FAQs 

Q. What kind of drug is Bendeka?

Bendeka is a chemotherapy drug that falls under the drug class called alkylating agents. It is used for treating certain types of cancers, for example, lymphomas and cancers of the bone marrow.

Q. Is Bendeka the same as bendamustine?

Yes, Bendeka is the brand name of bendamustine. Bendeka contains the active ingredient bendamustine, which is responsible for producing the desired chemotherapy effect.

Q. How is it administered?

Bendeka is administered by intravenous (IV) infusion directly into the veins of the arm under the close supervision of a trained healthcare team. 

Q. Is Bendeka a chemo drug?

Yes. It is a chemotherapy drug. Chemotherapy drugs work by stopping the growth of cancer cells.

Q. Does Bendeka cause hair loss?

Hair loss is a rare side effect of Bendeka, but it may vary from patient to patient. Clinical trials showed that hair loss occurred in 1 out of 153 patients who received Bendeka. Hair might become thin and fall off gradually within 2 to 3 weeks of treatment. However, the hair grows back after some time as the therapy ends.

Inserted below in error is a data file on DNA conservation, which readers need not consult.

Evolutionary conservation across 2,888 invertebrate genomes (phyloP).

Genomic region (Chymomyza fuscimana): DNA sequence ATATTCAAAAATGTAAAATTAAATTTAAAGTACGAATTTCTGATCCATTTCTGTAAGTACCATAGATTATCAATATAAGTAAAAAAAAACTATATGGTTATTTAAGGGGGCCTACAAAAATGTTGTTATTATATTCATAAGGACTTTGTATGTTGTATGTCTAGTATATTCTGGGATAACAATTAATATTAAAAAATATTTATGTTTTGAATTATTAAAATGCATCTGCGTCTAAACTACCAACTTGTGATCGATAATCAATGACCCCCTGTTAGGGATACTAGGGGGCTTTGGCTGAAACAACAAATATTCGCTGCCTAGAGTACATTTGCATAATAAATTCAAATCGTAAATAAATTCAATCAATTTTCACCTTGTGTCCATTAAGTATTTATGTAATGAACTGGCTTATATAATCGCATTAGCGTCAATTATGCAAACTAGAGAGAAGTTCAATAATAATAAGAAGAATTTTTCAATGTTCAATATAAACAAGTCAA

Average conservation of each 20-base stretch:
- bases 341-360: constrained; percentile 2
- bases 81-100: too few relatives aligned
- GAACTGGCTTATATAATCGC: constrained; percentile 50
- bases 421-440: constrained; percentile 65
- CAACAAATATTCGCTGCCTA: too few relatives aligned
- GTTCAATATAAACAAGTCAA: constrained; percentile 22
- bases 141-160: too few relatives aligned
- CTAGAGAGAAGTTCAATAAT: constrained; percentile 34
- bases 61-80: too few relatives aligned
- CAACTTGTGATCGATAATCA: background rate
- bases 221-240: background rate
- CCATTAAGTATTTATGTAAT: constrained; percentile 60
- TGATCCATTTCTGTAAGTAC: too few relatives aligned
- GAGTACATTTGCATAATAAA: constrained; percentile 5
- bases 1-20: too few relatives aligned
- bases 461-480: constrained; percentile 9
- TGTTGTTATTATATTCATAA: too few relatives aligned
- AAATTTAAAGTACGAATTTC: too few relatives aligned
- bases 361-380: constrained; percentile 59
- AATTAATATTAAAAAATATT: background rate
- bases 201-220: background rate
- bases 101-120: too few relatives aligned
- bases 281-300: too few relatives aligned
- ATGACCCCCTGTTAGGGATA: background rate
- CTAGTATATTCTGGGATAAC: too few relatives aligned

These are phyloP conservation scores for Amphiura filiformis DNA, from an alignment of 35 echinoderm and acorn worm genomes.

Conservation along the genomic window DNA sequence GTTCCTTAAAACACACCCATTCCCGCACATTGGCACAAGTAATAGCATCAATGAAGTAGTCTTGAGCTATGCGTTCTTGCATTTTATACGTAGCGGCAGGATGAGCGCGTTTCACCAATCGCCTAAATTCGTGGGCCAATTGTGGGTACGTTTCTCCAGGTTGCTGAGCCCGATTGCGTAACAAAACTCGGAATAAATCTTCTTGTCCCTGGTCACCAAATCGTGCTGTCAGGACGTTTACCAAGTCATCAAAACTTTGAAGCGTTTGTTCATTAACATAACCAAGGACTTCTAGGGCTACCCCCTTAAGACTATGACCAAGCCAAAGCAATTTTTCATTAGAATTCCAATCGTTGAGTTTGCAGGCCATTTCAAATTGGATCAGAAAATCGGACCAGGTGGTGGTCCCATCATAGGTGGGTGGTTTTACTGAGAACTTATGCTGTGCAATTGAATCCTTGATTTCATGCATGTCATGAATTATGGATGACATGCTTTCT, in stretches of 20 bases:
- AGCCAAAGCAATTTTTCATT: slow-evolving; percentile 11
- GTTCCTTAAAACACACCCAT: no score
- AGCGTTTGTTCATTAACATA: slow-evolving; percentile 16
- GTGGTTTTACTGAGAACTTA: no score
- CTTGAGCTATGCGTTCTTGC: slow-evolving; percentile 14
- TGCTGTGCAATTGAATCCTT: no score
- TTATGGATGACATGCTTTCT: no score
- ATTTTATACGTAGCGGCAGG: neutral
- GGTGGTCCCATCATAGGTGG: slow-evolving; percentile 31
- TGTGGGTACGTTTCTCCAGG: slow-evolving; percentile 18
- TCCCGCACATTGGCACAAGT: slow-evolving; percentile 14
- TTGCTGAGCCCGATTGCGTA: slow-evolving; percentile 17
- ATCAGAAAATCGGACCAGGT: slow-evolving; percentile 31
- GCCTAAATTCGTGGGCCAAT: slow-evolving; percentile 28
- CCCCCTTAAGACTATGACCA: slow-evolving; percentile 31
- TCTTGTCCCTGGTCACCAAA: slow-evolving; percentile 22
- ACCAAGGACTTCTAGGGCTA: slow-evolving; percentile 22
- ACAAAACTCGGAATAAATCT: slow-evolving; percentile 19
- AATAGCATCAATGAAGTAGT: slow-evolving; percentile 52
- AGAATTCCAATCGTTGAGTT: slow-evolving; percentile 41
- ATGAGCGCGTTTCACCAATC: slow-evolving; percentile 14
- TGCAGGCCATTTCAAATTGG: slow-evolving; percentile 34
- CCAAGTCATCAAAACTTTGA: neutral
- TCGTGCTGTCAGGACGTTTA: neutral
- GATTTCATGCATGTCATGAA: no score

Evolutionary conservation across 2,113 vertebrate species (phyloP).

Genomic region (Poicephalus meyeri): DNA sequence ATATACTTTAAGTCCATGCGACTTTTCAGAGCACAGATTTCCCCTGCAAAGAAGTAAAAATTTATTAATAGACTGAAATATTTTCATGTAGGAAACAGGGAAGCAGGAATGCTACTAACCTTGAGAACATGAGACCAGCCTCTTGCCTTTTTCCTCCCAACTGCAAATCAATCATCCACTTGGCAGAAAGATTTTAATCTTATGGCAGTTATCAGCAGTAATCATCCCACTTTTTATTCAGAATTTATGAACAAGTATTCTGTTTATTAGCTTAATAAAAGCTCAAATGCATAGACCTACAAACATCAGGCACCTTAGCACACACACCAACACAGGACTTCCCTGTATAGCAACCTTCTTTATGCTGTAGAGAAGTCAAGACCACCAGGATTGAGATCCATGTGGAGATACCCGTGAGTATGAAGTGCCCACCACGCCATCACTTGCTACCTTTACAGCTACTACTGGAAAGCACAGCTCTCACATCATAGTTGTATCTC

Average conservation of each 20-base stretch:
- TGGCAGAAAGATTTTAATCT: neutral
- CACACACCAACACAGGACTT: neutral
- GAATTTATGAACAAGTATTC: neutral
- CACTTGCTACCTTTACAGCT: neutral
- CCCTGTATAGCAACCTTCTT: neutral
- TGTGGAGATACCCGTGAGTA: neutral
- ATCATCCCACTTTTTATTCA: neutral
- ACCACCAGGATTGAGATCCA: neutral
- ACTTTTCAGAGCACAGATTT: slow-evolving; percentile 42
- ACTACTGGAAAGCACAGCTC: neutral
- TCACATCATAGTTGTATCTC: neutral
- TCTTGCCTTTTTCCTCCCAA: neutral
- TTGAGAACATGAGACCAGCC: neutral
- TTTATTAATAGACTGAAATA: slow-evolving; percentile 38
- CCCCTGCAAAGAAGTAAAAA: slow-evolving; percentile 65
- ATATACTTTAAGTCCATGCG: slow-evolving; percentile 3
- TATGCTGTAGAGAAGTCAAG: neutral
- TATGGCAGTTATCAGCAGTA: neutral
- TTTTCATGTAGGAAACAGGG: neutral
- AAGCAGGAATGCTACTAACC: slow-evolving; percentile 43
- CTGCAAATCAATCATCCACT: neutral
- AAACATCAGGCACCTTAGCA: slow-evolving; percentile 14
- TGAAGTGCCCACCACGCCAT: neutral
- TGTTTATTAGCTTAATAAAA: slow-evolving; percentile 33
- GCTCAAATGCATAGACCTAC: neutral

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Conclusion 

Bendeka is a prescription-only medication used to treat certain types of cancers, including cancers of the lymphatic system and bone marrow. The drug is an alkylating agent and inhibits the growth of cancer cells. 

The treatment with Bendeka commonly lasts for six months. 

This drug is used only in adults older than 18 years of age as its safety and efficacy have not been studied or approved in children.

 

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REFERENCES: 

  1. https://www.bendeka.com/about-bendeka 
  2. https://www.bendeka.com/treatment-with-bendeka/about-cll-and-nhl
  3. https://www.bendeka.com/side-effects/understanding-serious-side-effects
  4. https://www.bendeka.com/faqs